Surprise Billing Disclosure Notice


Find a Location

UBMD Orthopaedics and Sports Medicine Logo


Member of UBMD Physicians Group



Pay Your
Bill Online

What Are the Most Common Hand and Wrist Injuries?


Read more

Every day, people are sidelined because of damaged bones or tendons in their hands. While not always preventable, identifying and…
April 14, 2023

Every day, people are sidelined because of damaged bones or tendons in their hands. While not always preventable, identifying and understanding these types and causes of routine hand injuries may help you steer clear of them.

Hand injuries come about for a number of reasons, including work, trauma, overuse or sports. In fact, a recent study conducted by the U.S Department of Labor found that 23 percent of all work-related injuries involved injuries to the hand. While there are numerous types of hand and wrist injuries, the five most common include the following.

Finger and Hand Fractures

Finger and hand fractures are one of the more familiar injuries. Although certain fractures are evident, some are less obvious as they can be as fine as a strand of hair, while others are not produced by a hard blow or accident but are the consequence of repetitive movements, known as stress fractures.

Most of these can be dealt with by numbing the area and executing a simple procedure or by splinting the hand for four to six weeks. Seldom does this sort of break need surgery.

Wrist Fractures

Fractures of the wrist and the forearm bone (distal radius) where it attaches to the wrist are usually the result of a fall onto an outstretched hand. Hands are simply not well-padded and aren’t treated kindly when your entire body weight lands on them.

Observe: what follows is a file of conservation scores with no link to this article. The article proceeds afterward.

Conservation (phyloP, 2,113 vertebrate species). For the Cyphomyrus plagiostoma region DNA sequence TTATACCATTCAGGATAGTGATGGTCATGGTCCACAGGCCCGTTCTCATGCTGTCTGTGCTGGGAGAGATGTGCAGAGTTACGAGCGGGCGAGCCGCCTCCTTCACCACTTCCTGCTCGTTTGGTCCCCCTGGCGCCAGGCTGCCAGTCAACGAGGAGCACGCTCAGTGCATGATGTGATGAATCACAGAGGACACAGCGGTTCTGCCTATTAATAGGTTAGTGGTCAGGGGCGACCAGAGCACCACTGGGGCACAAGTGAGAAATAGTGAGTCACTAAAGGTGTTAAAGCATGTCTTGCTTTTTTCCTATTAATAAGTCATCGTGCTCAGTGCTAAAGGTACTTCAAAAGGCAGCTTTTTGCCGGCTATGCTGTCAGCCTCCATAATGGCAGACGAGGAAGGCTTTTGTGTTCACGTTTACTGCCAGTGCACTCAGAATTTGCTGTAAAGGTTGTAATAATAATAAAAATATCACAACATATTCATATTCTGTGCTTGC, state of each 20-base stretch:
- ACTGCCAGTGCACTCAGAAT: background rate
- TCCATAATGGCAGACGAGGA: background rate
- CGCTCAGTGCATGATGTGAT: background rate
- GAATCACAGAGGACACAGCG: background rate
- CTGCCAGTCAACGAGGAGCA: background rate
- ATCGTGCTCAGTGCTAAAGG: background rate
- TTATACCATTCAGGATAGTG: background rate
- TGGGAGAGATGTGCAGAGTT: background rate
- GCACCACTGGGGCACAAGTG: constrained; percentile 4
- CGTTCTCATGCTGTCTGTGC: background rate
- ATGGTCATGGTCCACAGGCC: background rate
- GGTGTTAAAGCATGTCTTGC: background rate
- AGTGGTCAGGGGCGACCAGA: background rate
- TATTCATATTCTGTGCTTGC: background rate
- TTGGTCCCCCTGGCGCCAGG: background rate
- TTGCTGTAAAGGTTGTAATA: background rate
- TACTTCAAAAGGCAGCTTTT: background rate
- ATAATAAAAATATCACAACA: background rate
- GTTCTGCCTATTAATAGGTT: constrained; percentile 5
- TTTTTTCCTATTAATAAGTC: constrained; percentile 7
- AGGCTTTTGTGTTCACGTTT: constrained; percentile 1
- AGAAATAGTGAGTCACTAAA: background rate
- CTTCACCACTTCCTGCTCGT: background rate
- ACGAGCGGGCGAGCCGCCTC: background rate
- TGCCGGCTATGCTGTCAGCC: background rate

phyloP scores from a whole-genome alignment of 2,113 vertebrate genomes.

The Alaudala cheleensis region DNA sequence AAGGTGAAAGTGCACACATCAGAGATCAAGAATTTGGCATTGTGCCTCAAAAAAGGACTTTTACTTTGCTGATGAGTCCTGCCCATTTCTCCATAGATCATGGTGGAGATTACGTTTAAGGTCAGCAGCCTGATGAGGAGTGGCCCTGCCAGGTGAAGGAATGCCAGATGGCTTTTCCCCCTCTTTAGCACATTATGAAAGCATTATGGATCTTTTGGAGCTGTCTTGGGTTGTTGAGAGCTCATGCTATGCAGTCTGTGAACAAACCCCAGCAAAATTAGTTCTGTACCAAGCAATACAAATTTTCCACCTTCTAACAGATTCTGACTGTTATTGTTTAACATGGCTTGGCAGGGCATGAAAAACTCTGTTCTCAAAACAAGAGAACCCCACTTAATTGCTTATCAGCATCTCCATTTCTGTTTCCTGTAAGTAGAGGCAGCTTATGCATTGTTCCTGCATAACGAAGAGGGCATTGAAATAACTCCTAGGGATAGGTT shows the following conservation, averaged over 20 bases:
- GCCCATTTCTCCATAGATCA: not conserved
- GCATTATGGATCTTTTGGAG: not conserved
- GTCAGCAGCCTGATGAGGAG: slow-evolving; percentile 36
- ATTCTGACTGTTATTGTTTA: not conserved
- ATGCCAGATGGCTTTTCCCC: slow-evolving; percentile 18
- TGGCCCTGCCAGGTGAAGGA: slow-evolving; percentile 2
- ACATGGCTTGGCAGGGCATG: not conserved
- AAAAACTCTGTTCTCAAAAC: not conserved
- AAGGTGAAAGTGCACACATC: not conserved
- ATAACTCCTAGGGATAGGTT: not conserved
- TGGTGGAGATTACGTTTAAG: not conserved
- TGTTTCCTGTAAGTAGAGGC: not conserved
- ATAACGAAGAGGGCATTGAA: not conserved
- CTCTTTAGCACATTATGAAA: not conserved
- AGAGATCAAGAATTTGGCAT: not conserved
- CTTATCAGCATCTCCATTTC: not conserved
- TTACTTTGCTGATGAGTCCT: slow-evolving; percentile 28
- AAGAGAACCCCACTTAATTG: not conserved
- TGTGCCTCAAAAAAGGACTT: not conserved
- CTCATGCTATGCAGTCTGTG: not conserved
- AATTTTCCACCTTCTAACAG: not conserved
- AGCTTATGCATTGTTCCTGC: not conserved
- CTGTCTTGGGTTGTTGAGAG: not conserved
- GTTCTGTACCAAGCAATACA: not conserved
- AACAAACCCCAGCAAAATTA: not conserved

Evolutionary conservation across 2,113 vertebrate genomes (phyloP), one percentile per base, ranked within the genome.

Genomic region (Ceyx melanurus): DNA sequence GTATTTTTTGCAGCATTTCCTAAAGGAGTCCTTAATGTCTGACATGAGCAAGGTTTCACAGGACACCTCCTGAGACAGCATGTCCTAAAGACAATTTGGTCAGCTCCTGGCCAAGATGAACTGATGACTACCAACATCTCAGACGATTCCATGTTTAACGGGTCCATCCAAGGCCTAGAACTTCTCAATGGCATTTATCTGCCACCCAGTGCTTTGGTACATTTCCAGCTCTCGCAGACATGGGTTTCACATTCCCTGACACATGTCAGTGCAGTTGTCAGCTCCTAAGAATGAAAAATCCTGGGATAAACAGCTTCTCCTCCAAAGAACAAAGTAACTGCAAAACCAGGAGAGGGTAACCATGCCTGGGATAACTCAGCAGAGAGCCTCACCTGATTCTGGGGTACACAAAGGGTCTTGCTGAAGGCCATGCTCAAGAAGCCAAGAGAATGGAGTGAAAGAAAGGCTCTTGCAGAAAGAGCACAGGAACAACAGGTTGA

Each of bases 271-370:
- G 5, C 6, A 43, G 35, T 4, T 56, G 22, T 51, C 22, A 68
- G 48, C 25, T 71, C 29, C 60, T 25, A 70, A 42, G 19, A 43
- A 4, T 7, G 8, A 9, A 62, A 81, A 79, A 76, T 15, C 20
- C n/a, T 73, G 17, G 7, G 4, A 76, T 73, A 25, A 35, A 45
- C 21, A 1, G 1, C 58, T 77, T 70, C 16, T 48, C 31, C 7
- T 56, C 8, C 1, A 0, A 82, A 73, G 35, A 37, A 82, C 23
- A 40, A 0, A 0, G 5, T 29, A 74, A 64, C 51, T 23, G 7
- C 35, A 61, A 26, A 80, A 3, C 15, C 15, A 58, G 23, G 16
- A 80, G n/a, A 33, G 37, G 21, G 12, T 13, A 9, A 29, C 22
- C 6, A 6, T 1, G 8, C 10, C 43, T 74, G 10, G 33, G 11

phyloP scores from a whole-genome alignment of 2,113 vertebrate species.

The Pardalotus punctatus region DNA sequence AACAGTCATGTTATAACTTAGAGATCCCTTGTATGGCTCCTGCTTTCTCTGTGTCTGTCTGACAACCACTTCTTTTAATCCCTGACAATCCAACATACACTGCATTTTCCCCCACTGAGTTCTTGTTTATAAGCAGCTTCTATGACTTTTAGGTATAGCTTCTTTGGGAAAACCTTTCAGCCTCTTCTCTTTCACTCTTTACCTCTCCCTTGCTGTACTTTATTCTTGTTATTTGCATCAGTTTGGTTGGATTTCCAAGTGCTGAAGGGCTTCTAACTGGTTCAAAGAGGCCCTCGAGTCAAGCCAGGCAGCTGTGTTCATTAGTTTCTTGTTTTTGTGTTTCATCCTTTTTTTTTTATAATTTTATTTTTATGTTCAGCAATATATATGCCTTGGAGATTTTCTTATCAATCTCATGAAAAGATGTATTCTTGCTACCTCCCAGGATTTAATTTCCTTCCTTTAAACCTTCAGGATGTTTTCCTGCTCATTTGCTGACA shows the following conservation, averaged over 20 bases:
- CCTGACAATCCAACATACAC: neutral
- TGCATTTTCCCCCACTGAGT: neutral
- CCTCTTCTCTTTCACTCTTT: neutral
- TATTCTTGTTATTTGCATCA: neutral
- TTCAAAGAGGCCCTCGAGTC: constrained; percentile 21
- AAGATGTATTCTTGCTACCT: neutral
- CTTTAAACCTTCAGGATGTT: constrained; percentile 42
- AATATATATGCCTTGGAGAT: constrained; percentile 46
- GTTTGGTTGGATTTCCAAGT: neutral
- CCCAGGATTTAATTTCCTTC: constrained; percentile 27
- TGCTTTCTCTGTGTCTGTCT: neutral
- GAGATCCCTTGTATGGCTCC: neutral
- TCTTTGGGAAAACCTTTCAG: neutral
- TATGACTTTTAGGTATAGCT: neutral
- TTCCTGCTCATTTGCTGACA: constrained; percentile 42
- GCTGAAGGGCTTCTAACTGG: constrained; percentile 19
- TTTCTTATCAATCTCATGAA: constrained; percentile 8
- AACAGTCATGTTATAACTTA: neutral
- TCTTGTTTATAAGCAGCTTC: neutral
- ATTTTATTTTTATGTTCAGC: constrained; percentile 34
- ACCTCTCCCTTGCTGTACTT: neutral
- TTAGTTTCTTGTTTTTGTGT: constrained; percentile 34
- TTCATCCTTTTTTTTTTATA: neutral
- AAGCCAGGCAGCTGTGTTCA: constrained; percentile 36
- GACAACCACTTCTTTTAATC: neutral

More serious wrist injuries can happen when you fall onto the wrist from a height or in the course of a motor vehicle crash and may bring about broken or dislocated wrist bones. A cast may be suitable for most, but certain fractures may require surgery for the best outcome.

Wrist Sprains

When you fall frontward, as you might when you trip while running or rollerblading, your immediate response is to place your hands in front of you. Regrettably, this reaction causes you to come down on your palm, bending your wrist backward and maybe stretching or tearing the ligaments linking the bones to your wrist.

You should see a doctor if your pain began after a fall or other traumatic event, if the joint is swollen, if you have trouble moving the wrist, or if your pain persists. X-rays may be necessary to rule out a fracture, joint instability, or arthritis of the wrist.

Carpal Tunnel Syndrome

The muscles in your wrist and hand are maneuvered by nerves that extend the length of your arm. On the inside of your arm, there’s a nerve, the median nerve, that manages your fingers’ movement. If you do the identical, recurring hand and finger movements throughout the day at work (or you have a hobby that experiences repeated motion), the inside of your wrist can swell, causing that median nerve to compress. This is Carpal Tunnel Syndrome. Consequently, you’ll sense a tingling in your fingers and pain when attempting to grip things.

If after four weeks, there’s no progress with conventional treatment, you need to consult your physician. You should, however, go for treatment sooner if you detect your symptoms are quickly progressing, you’re undergoing loss of motor skills, or have trouble completing routine tasks as normal.

Tendon Injuries

All your fingers have tendons in them, structures that connect your muscles to bone. Overusing the same muscle groups may trigger inflammation in these tendons, causing pain, weakness in the hand and skin that feels too warm. This ailment is described as tendonitis, frequent for those who do assembly work, for gardeners and musicians.

Tendonitis can be handled conventionally with rest, icing the injury, and keeping the hand and wrist raised. In some instances, the patient may need anti-inflammatory medication or cortisone injections to ease pain. Surgery may also be needed at some point.

Don’t Hesitate to Contact Our Hand Specialists at UBMD Orthopaedics & Sports Medicine

Hand injuries can be debilitating and cause long-term damage. If you have a hand injury, it’s important to seek medical attention as soon as possible. Early diagnosis and treatment can help prevent further damage and improve your chances of a full recovery.

If you have any questions about hand injuries, or if you would like to learn more about preventing hand injuries, please contact us today. We are here to help you stay safe and healthy.

Our Expert Hand Team

Robert H. Ablove, MD
Matthew A. Albanese, MD
Ross F. Cole, MD
Joshua L. Jones, MD